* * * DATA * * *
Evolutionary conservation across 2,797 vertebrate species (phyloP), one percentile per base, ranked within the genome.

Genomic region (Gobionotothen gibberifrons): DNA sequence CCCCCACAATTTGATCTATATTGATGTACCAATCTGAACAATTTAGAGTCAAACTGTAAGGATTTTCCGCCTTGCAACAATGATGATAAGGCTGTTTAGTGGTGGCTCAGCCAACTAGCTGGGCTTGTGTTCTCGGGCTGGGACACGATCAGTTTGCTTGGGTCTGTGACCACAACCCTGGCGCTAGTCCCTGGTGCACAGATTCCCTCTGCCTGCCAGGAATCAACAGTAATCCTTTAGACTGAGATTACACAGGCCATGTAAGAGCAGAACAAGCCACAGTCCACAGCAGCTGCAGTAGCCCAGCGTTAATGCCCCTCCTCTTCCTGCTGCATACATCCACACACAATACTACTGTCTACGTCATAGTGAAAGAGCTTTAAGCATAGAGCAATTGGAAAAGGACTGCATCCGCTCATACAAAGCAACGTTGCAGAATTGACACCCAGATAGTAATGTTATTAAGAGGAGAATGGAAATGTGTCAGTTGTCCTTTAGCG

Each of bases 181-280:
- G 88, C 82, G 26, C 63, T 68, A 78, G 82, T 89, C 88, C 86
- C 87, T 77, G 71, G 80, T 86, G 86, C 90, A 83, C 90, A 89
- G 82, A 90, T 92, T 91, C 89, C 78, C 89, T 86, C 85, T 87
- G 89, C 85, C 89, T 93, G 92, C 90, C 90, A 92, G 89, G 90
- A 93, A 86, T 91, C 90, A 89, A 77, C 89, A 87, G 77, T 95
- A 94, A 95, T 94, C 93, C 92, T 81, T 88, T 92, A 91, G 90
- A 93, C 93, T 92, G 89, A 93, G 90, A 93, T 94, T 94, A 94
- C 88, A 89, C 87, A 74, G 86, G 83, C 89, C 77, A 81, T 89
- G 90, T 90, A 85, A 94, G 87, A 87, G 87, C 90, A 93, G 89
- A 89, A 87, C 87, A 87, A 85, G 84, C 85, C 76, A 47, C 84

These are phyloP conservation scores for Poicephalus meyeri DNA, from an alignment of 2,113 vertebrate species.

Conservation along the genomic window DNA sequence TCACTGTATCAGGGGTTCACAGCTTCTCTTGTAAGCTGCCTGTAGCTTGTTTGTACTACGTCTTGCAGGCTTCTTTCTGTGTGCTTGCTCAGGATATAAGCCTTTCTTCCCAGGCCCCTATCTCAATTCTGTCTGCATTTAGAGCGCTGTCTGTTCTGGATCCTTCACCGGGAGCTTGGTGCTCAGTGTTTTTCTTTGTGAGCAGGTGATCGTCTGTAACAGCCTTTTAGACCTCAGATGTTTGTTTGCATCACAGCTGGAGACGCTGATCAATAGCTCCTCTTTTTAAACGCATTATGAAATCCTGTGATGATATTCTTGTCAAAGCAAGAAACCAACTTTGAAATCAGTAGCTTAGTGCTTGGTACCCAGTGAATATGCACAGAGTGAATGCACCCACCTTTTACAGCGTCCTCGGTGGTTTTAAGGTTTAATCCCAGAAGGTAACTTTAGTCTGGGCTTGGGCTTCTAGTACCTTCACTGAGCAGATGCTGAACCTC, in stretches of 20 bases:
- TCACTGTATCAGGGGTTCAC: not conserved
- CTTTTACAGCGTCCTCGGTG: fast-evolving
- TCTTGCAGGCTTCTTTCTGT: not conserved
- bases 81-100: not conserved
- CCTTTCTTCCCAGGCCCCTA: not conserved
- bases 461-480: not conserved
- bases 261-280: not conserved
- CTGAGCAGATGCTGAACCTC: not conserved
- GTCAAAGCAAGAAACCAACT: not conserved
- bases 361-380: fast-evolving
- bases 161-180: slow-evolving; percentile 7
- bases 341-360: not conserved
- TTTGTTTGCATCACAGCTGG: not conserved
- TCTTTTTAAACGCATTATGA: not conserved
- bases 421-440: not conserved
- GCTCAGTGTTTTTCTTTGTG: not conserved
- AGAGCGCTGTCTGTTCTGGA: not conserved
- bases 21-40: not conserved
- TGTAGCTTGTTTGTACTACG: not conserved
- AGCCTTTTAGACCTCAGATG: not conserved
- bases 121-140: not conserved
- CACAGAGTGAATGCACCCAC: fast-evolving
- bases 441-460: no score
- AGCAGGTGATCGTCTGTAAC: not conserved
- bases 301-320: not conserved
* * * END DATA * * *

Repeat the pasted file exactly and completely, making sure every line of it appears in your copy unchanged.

Evolutionary conservation across 2,797 vertebrate species (phyloP), one percentile per base, ranked within the genome.

Genomic region (Gobionotothen gibberifrons): DNA sequence CCCCCACAATTTGATCTATATTGATGTACCAATCTGAACAATTTAGAGTCAAACTGTAAGGATTTTCCGCCTTGCAACAATGATGATAAGGCTGTTTAGTGGTGGCTCAGCCAACTAGCTGGGCTTGTGTTCTCGGGCTGGGACACGATCAGTTTGCTTGGGTCTGTGACCACAACCCTGGCGCTAGTCCCTGGTGCACAGATTCCCTCTGCCTGCCAGGAATCAACAGTAATCCTTTAGACTGAGATTACACAGGCCATGTAAGAGCAGAACAAGCCACAGTCCACAGCAGCTGCAGTAGCCCAGCGTTAATGCCCCTCCTCTTCCTGCTGCATACATCCACACACAATACTACTGTCTACGTCATAGTGAAAGAGCTTTAAGCATAGAGCAATTGGAAAAGGACTGCATCCGCTCATACAAAGCAACGTTGCAGAATTGACACCCAGATAGTAATGTTATTAAGAGGAGAATGGAAATGTGTCAGTTGTCCTTTAGCG

Each of bases 181-280:
- G 88, C 82, G 26, C 63, T 68, A 78, G 82, T 89, C 88, C 86
- C 87, T 77, G 71, G 80, T 86, G 86, C 90, A 83, C 90, A 89
- G 82, A 90, T 92, T 91, C 89, C 78, C 89, T 86, C 85, T 87
- G 89, C 85, C 89, T 93, G 92, C 90, C 90, A 92, G 89, G 90
- A 93, A 86, T 91, C 90, A 89, A 77, C 89, A 87, G 77, T 95
- A 94, A 95, T 94, C 93, C 92, T 81, T 88, T 92, A 91, G 90
- A 93, C 93, T 92, G 89, A 93, G 90, A 93, T 94, T 94, A 94
- C 88, A 89, C 87, A 74, G 86, G 83, C 89, C 77, A 81, T 89
- G 90, T 90, A 85, A 94, G 87, A 87, G 87, C 90, A 93, G 89
- A 89, A 87, C 87, A 87, A 85, G 84, C 85, C 76, A 47, C 84

These are phyloP conservation scores for Poicephalus meyeri DNA, from an alignment of 2,113 vertebrate species.

Conservation along the genomic window DNA sequence TCACTGTATCAGGGGTTCACAGCTTCTCTTGTAAGCTGCCTGTAGCTTGTTTGTACTACGTCTTGCAGGCTTCTTTCTGTGTGCTTGCTCAGGATATAAGCCTTTCTTCCCAGGCCCCTATCTCAATTCTGTCTGCATTTAGAGCGCTGTCTGTTCTGGATCCTTCACCGGGAGCTTGGTGCTCAGTGTTTTTCTTTGTGAGCAGGTGATCGTCTGTAACAGCCTTTTAGACCTCAGATGTTTGTTTGCATCACAGCTGGAGACGCTGATCAATAGCTCCTCTTTTTAAACGCATTATGAAATCCTGTGATGATATTCTTGTCAAAGCAAGAAACCAACTTTGAAATCAGTAGCTTAGTGCTTGGTACCCAGTGAATATGCACAGAGTGAATGCACCCACCTTTTACAGCGTCCTCGGTGGTTTTAAGGTTTAATCCCAGAAGGTAACTTTAGTCTGGGCTTGGGCTTCTAGTACCTTCACTGAGCAGATGCTGAACCTC, in stretches of 20 bases:
- TCACTGTATCAGGGGTTCAC: not conserved
- CTTTTACAGCGTCCTCGGTG: fast-evolving
- TCTTGCAGGCTTCTTTCTGT: not conserved
- bases 81-100: not conserved
- CCTTTCTTCCCAGGCCCCTA: not conserved
- bases 461-480: not conserved
- bases 261-280: not conserved
- CTGAGCAGATGCTGAACCTC: not conserved
- GTCAAAGCAAGAAACCAACT: not conserved
- bases 361-380: fast-evolving
- bases 161-180: slow-evolving; percentile 7
- bases 341-360: not conserved
- TTTGTTTGCATCACAGCTGG: not conserved
- TCTTTTTAAACGCATTATGA: not conserved
- bases 421-440: not conserved
- GCTCAGTGTTTTTCTTTGTG: not conserved
- AGAGCGCTGTCTGTTCTGGA: not conserved
- bases 21-40: not conserved
- TGTAGCTTGTTTGTACTACG: not conserved
- AGCCTTTTAGACCTCAGATG: not conserved
- bases 121-140: not conserved
- CACAGAGTGAATGCACCCAC: fast-evolving
- bases 441-460: no score
- AGCAGGTGATCGTCTGTAAC: not conserved
- bases 301-320: not conserved